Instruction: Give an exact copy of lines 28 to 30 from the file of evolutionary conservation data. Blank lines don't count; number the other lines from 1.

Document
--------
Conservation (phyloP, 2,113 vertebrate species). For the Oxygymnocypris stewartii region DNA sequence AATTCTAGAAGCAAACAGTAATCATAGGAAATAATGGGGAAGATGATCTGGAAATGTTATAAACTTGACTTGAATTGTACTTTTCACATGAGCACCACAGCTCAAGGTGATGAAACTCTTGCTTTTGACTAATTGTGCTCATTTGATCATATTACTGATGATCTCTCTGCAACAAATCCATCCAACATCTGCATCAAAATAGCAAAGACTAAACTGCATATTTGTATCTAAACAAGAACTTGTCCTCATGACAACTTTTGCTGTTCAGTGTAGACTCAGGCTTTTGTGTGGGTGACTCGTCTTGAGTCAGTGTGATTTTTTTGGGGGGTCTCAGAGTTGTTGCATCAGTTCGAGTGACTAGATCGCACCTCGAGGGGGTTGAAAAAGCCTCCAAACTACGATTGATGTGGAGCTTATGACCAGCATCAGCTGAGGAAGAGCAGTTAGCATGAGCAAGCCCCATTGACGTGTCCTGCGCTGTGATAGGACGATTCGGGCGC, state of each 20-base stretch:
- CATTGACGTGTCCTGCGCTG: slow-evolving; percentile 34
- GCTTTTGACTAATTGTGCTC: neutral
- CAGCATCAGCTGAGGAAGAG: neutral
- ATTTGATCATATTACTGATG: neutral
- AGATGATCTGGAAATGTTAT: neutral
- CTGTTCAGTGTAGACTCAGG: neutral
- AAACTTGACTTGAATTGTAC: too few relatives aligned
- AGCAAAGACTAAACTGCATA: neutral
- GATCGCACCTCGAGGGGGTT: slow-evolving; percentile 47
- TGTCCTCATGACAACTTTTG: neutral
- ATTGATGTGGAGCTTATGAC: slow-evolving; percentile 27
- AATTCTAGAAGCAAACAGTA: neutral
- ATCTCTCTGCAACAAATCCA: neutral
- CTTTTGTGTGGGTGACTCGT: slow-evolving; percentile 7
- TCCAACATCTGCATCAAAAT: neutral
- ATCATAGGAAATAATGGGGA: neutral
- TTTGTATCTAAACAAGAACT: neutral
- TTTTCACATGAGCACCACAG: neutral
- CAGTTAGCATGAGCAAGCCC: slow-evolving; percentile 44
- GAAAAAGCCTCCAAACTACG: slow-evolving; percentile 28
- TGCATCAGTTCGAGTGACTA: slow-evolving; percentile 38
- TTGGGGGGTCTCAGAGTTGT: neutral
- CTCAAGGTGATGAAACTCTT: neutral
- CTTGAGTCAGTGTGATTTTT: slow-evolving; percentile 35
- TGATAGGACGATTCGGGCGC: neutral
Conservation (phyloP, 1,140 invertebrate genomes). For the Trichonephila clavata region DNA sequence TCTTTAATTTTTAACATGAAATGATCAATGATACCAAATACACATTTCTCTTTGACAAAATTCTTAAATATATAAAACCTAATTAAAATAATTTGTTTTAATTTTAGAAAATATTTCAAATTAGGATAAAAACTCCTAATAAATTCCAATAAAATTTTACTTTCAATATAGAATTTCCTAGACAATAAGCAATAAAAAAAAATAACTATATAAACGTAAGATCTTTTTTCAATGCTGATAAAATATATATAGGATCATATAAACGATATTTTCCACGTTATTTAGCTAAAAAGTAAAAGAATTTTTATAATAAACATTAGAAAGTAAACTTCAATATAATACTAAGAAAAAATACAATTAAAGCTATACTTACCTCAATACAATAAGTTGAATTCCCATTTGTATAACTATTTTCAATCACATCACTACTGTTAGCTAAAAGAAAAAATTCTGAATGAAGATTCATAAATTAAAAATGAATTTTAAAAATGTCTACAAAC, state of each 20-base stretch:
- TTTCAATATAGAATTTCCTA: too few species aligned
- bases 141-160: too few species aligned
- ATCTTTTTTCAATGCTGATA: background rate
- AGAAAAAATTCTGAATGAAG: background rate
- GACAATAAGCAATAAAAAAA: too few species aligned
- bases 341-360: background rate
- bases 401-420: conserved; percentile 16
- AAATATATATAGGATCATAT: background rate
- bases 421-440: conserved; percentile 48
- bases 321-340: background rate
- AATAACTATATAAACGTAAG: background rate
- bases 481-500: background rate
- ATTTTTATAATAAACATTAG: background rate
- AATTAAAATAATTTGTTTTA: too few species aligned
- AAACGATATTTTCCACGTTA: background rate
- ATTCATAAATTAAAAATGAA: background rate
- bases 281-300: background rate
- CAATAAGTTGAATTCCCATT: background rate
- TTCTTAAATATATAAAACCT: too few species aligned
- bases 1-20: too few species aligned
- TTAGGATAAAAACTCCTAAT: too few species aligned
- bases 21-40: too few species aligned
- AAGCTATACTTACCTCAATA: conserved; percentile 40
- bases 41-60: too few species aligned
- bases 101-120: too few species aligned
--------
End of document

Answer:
- TTTCAATATAGAATTTCCTA: too few species aligned
- bases 141-160: too few species aligned
- ATCTTTTTTCAATGCTGATA: background rate